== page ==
“The Bloc is growing in support in Quebec. The NDP appears to be rising in popularity. The projections are showing a minority government and it could be difficult for either Trudeau or Scheer to govern under current projections because of the Bloc,” Wolk said.

“I feel momentum in Newmarket-Aurora and York Region has shifted to the Conservatives. Turnout and getting out the vote will be crucial,” he said, emphasizing that in a close election, every vote matters.

“I hope residents will take the time to get informed about their choices and participate in our democratic process. This is a very important election,” said Wolk. “(Conservative candidate) Lois Brown has knocked on more than 20,000 doors and has 1,500 lawn signs. That work on the ground could be the difference-maker, in my opinion.”

Wolk predicts that since the riding is historically Conservative-leaning and, if Trudeau is reduced to a minority, Newmarket-Aurora will be one of the first to change from red to blue.

Who's Darryl Wolk?:

A resident of Newmarket since 1985, Darryl Wolk has an MBA and undergraduate degrees in commerce and political science. He has worked in government relations, policy development and as a legislative assistant to former Newmarket-Aurora MPP Frank Klees. Wolk also ran for Ward 5 councillor and deputy mayor in Newmarket municipal elections. He has participated in international, national, provincial and local campaigns, is a political commentator and is active online. He has been engaged politically in the local riding since he was 14 and followed local politics for the past 25 years.


Longtime labour activist, Ed Chudak, NDP

Ed Chudak is no stranger to politics, having ran in the federal riding of Newmarket-Aurora under the New Democratic Party banner in the 2004 and 2006 elections. The Newmarket resident moved here in 1981 when it was a small, sleepy town.

He’s been hearing on the doorstep that there’s a great deal of volatility in the electorate, and that people are largely undecided.

He doesn’t dispute there’s a Liberal base in the Newmarket-Aurora riding, something about which he is “acutely aware” having run in two federal elections. And he believes Liberal Party leader Justin Trudeau’s mainstreeting event in Newmarket’s downtown Thanksgiving Monday means the party thinks the riding is close.

“Largely, that type of event is well-planned and you have Liberals from every surrounding riding within driving distance that would try to make the event,” he said. “I think that Trudeau’s presence here means that Mr. (Tony) Van Bynen needs a push over the top. Whether that will be successful for him, who knows.”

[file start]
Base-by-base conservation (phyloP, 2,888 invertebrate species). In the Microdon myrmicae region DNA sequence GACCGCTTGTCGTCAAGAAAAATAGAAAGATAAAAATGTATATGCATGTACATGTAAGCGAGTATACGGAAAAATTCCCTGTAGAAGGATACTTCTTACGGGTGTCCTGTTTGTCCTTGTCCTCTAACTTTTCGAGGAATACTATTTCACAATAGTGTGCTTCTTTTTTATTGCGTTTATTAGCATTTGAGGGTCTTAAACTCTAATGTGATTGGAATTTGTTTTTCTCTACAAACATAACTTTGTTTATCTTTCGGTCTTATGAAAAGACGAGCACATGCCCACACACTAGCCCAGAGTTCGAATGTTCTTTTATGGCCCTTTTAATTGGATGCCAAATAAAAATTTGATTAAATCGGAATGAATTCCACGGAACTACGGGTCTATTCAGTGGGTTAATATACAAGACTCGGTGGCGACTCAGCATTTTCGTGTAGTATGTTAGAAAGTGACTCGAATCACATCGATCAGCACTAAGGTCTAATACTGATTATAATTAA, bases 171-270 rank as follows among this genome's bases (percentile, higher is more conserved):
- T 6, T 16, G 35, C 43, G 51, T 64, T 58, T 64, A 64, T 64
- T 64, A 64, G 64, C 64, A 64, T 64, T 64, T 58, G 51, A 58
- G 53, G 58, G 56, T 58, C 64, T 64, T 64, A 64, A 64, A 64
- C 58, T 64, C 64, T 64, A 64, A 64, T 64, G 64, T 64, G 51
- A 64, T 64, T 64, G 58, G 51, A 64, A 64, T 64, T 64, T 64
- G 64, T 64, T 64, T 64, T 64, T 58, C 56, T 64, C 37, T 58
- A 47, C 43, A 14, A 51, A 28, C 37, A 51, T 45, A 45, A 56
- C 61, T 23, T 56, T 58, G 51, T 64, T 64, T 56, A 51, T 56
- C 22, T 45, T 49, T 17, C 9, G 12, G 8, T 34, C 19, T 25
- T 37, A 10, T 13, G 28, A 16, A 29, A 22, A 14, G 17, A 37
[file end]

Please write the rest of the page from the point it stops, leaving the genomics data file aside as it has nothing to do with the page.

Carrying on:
On the platforms:

Chudak said voters should take a close look at the Conservative Party platform that was released just before the Thanksgiving long weekend.

“There’s $53 billion in cuts listed, $6 billion of which is accounted for, and then the rest is the regular old game of 'finding efficiencies',” Chudak said. “Well, that’s (Ontario Premier) Doug Ford’s line, ‘We’ll find efficiencies’, and we all know how that turned out.”

There’s no denying that many Ontarians were “aghast” at the efficiencies found by the Ford government, which Chudak believes, are “devastating to people, to our institutions, to all kinds of things”.

“Personally, I would never vote for a pig in a poke,” he said. “And that’s what Mr. (Andrew) Scheer is presenting. You can’t just say we’re going to cut foreign aid … and we’re going to find efficiencies for the rest of it, that’s a pig in a poke.”

Chudak believes Ford and Conservative Party leader Scheer are closely aligned. 

“If you look at the big budget items in the (Conservative’s) budget, on health care and transfers to provinces for other programs, I don’t think anybody wants cuts to those types of things,” he said. “That’s a real worry for people in Ontario.”

Voters are connecting with the NDP platform because it is “a platform for the people”, Chudak said.

“I’ve noticed in the political analysis that’s out there that the NDP is the second choice for both Liberals and, surprisingly, many Conservatives,” he said. “That means that there is substance to what’s being put out there.”

On the candidates:

Chudak said NDP candidate, Yvonne Kelly, is “really great and energetic”, and stands out in contrast to the two main local challengers, the Liberals’ Van Bynen and Conservative Party candidate Lois Brown.